As colleges and universities have grown in size, scope, and organizational complexity, some students have found it difficult to find a “home” (Astin, 1984). While students may identify with a student organization, residence hall, or activity program, we believe that the academic department is the entity where students are likely to find important mentors, peers, involvement, direction, and inspiration. Academic departments have an inherent, varied mixture of characteristics that are created by the interests and behaviors of the faculty. If students can recognize, differentiate, and understand these diverse academic environments and the faculty who dominate them with respect to Holland’s theoretical model, we believe they are more likely to find a place within the university that will increase their satisfaction, involvement, and persistence.

Holland’s person-environment interaction theory is especially important to scholars and practitioners in education and psychology. “John Holland pioneered in assessing the environments of colleges and universities and their influence on students. His research has been central in the development of knowledge about nonacademic accomplishments.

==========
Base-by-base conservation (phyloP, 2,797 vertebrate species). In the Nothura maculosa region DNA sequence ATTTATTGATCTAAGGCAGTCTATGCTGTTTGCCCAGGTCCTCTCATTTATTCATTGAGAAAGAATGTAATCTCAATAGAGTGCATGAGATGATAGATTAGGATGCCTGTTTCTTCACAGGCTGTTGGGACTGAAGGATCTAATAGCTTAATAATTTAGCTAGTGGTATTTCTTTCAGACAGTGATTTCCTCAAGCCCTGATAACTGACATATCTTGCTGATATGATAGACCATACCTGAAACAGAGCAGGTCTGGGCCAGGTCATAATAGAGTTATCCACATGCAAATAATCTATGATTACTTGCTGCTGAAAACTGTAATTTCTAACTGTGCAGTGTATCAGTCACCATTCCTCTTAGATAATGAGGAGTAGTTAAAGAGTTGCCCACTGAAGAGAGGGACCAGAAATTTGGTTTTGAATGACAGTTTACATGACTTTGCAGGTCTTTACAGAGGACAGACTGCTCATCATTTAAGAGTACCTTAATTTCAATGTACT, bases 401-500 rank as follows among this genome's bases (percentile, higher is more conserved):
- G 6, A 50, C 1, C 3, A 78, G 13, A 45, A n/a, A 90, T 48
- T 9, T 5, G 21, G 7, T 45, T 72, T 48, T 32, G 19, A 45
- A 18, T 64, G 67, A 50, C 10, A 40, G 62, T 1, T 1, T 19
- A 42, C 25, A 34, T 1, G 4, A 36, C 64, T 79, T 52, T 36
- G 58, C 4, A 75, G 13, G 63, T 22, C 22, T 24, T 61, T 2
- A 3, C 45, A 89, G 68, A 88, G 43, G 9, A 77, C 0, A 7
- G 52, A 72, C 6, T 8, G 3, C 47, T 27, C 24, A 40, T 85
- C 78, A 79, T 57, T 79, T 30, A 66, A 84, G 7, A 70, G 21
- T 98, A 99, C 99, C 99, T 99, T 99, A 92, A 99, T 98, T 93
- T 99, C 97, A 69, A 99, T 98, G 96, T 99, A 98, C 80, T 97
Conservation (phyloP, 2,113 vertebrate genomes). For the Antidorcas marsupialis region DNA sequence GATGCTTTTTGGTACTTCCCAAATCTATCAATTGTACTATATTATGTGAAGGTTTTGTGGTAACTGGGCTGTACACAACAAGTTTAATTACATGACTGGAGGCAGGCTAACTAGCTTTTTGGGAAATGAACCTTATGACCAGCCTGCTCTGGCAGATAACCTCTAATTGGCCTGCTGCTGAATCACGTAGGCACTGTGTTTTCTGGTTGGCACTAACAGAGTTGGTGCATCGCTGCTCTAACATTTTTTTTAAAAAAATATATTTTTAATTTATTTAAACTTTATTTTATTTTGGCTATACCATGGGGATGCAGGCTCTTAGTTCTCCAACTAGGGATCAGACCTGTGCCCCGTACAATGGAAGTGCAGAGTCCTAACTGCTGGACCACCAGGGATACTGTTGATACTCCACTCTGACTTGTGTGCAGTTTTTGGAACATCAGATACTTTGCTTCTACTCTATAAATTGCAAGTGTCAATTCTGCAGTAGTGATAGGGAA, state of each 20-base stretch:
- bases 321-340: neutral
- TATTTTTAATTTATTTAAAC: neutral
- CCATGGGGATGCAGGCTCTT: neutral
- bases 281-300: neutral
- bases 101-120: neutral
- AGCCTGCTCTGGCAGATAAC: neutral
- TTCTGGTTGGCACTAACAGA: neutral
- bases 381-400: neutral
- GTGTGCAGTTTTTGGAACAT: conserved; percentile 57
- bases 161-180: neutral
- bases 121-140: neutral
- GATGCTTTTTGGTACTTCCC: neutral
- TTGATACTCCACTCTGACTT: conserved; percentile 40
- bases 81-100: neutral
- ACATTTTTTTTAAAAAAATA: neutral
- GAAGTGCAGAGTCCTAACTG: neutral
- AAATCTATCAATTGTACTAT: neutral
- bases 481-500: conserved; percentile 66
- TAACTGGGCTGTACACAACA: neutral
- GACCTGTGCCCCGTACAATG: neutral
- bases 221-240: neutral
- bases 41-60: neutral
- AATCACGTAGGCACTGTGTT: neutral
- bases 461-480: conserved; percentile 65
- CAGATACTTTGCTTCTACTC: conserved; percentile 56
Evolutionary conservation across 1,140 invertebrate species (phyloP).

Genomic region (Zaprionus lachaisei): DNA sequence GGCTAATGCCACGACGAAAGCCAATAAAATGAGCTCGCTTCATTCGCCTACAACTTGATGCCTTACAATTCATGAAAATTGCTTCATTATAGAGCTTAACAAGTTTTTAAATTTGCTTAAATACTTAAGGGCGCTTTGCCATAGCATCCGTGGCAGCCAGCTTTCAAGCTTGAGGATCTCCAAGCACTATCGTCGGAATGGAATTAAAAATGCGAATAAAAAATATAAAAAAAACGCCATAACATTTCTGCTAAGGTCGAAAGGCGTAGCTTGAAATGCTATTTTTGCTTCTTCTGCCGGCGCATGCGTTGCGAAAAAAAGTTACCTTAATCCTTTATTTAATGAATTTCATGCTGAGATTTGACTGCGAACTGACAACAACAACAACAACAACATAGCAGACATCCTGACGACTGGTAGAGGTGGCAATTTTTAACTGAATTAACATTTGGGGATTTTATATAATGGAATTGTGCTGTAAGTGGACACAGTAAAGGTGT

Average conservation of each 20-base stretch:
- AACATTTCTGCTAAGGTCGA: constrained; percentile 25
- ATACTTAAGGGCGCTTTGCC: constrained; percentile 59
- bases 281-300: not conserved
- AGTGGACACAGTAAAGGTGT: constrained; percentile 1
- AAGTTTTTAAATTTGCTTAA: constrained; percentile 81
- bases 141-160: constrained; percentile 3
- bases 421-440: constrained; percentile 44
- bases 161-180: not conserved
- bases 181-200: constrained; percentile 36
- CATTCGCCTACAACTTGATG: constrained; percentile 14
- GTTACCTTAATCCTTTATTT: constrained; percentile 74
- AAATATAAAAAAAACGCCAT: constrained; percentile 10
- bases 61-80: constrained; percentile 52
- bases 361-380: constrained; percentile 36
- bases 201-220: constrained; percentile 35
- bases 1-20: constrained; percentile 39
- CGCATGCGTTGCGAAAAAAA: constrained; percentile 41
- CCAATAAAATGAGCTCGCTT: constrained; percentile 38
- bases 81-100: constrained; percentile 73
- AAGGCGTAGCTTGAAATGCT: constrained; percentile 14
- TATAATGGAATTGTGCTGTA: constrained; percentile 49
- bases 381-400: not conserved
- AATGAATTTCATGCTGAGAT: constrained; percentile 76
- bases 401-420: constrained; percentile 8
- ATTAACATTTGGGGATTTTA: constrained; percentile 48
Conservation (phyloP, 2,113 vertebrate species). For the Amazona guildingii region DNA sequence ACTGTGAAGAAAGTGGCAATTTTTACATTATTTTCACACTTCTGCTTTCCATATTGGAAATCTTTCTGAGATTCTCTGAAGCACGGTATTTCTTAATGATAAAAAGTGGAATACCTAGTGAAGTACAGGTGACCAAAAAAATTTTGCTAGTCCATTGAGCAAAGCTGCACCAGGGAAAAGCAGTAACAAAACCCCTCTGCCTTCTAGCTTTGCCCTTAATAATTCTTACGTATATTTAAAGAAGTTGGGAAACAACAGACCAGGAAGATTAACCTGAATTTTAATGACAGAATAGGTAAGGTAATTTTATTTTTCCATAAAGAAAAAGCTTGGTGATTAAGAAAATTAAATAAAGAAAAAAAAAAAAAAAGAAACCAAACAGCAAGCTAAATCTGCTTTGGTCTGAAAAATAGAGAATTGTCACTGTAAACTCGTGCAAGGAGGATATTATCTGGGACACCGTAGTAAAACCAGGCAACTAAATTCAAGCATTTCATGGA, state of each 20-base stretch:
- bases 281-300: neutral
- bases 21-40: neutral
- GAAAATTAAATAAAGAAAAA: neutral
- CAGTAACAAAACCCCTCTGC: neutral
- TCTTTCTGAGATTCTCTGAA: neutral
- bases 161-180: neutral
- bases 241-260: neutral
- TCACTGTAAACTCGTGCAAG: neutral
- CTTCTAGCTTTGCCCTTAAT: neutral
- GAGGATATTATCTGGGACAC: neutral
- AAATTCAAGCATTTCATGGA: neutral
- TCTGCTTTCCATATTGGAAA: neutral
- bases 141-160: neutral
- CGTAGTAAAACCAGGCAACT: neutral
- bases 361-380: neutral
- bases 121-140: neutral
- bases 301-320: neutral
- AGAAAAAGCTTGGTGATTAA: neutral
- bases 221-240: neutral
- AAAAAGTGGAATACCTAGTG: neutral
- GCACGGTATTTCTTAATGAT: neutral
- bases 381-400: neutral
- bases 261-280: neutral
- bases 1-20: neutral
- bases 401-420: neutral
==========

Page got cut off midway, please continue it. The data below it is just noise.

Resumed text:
Holland’s Theoretical Contributions

Many inventories and career assessment tools use the typology to enable individuals to categorize their interests and personal characteristics in terms of combinations of the six types: Realistic, Investigative, Artistic, Social, Enterprising, or Conventional. Holland’s typological theory (Holland, 1997) specifies a theoretical connection between personality and environment that makes it possible to use the same RIASEC classification system for both persons and fields of study or occupations.